Analytics // Threat Intelligence
7/10/2013
08:44 AM
Tim Wilson
Tim Wilson
Commentary
50%
50%

Commercial DDoS Services Proliferate, Are Responsible For Many Recent Attacks

Customers can DDoS a website for as little as $10, Vigilant by Deloitte speaker will tell Black Hat audience

Imagine a service where, for as little as $10, you can hire a provider to launch a distributed denial-of-service (DDoS) attack against any website you choose.

Click here for more of Dark Reading's Black Hat articles.

Now imagine that there are as many as 40 such services across the globe, serving customers as young as age 12.

It's no flight of imagination, according to Lance James, head of intelligence at Vigilant by Deloitte, a provider of security event management and threat intelligence services. It's the real deal, and these commercial "booter" services are growing rapidly.

James will join with security consultant Brian Krebs later this month at the Black Hat USA conference in Las Vegas to present the details of research into an emerging class of DDoS-on-demand services, and the findings are frightening.

In research that ties together data from its threat intelligence service -- which taps more than 40 different sources -- and other data collected by the researchers, James and Krebs will offer a snapshot of currently available DDoS services that have been used to launch many of the recent attacks that overwhelmed major websites, including some attacks by Anonymous, James said in an interview on Tuesday.

Some of the DDoS exploits discovered in the research include site-disabling attacks on the White House, Bank of America, MasterCard, Tumblr, and the NSA, James says.

Most of the DDoS services that the researchers studied are able to operate as legitimate entities by offering "stressor" services that enable users and companies to test their DDoS defenses by throwing a lot of traffic at their own websites, James explains. This "cover" usually includes legitimately operated Web servers that serve as command-and-control for the services.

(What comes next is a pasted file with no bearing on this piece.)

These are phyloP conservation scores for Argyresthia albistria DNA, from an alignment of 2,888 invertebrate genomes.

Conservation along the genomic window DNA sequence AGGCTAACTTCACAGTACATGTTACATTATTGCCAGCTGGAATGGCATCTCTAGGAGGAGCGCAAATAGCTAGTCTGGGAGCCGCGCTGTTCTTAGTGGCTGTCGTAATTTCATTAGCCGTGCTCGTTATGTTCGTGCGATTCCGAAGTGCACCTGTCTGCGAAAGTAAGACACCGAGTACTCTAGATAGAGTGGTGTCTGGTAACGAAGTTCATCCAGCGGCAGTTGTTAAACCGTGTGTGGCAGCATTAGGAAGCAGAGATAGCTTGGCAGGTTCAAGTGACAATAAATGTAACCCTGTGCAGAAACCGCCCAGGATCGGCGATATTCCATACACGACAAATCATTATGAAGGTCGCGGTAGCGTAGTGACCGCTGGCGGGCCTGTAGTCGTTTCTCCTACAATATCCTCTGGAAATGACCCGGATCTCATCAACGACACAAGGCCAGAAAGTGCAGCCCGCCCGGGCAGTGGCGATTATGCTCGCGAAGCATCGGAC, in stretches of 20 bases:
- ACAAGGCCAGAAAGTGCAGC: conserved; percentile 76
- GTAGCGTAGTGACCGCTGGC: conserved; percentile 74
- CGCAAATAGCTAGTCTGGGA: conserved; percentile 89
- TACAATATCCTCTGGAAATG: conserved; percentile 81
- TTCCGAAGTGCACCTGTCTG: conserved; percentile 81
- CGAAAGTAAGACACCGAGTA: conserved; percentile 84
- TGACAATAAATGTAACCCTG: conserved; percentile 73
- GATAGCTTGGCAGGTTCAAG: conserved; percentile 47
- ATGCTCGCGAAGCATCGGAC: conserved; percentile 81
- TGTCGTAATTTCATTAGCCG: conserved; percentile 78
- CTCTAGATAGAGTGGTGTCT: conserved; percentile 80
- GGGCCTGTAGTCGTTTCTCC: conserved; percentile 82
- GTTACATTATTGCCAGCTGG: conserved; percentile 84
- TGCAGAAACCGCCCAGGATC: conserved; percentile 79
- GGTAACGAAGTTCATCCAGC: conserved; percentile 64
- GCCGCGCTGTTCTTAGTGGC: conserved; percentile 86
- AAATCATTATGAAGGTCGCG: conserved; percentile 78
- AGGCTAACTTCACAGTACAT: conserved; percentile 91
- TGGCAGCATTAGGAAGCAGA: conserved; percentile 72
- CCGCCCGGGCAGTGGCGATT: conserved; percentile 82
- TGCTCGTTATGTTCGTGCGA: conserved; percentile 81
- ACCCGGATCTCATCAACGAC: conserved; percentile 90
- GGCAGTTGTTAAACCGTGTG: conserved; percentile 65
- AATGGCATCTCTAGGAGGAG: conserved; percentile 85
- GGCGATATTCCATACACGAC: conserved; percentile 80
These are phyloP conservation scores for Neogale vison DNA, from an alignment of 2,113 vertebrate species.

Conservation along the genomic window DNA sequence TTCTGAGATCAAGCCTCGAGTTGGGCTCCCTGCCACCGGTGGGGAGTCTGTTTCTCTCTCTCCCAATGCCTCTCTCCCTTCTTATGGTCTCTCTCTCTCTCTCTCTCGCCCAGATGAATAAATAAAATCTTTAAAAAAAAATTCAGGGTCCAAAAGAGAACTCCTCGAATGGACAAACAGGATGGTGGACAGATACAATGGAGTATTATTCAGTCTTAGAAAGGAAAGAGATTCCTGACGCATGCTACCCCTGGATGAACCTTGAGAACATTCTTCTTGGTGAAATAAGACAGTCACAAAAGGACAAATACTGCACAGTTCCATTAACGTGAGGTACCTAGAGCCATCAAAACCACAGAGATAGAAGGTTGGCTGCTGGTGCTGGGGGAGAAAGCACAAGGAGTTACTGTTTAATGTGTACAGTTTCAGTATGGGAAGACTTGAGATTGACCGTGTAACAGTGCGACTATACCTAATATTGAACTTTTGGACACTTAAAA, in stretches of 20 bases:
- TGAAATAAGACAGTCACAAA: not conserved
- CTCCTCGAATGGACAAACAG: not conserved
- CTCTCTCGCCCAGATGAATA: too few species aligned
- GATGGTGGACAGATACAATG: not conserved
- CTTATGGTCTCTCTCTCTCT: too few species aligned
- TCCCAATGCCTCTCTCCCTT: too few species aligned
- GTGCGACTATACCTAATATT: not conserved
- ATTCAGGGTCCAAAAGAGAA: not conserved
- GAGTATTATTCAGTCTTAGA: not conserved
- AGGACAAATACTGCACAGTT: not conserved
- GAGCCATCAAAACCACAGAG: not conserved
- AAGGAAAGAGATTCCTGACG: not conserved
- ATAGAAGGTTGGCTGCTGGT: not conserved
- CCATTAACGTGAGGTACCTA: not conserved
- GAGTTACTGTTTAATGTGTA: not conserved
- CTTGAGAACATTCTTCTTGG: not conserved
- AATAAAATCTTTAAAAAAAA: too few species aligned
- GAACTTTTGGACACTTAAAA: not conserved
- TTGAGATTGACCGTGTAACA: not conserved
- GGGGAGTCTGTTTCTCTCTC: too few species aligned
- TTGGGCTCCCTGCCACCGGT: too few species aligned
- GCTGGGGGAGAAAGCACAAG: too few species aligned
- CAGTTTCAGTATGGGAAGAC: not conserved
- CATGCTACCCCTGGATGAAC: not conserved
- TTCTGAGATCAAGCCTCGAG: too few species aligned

However, some of these service operators are also capable of harnessing larger botnets of zombie computers and proxy servers that enable them to generate even larger amounts of traffic that can be turned like a firehose onto a targeted website, James says.

The services can be purchased at an hourly rate that starts as low as $10 and ranges into the hundreds, James says. One service the researchers studied generated more than $35,000 a month.

Typically, the customers of DDoS services are those in the age range of 12 to 20, James says. "Most of them are just teenagers who want to be able to say that they took down a major website and get into the news, or to take down each other's sites," he says. "It's sort of like writing graffiti on a wall. They can't hack the site themselves, so they pay a service to DDoS it for them."

Of course, there are more serious customers of the DDoS services, including hacktivist groups and organized criminals looking for a distraction to cover a more malicious attack, James says. But for the most part, the buyers of DDoS services are "kiddies hacking each other," he states.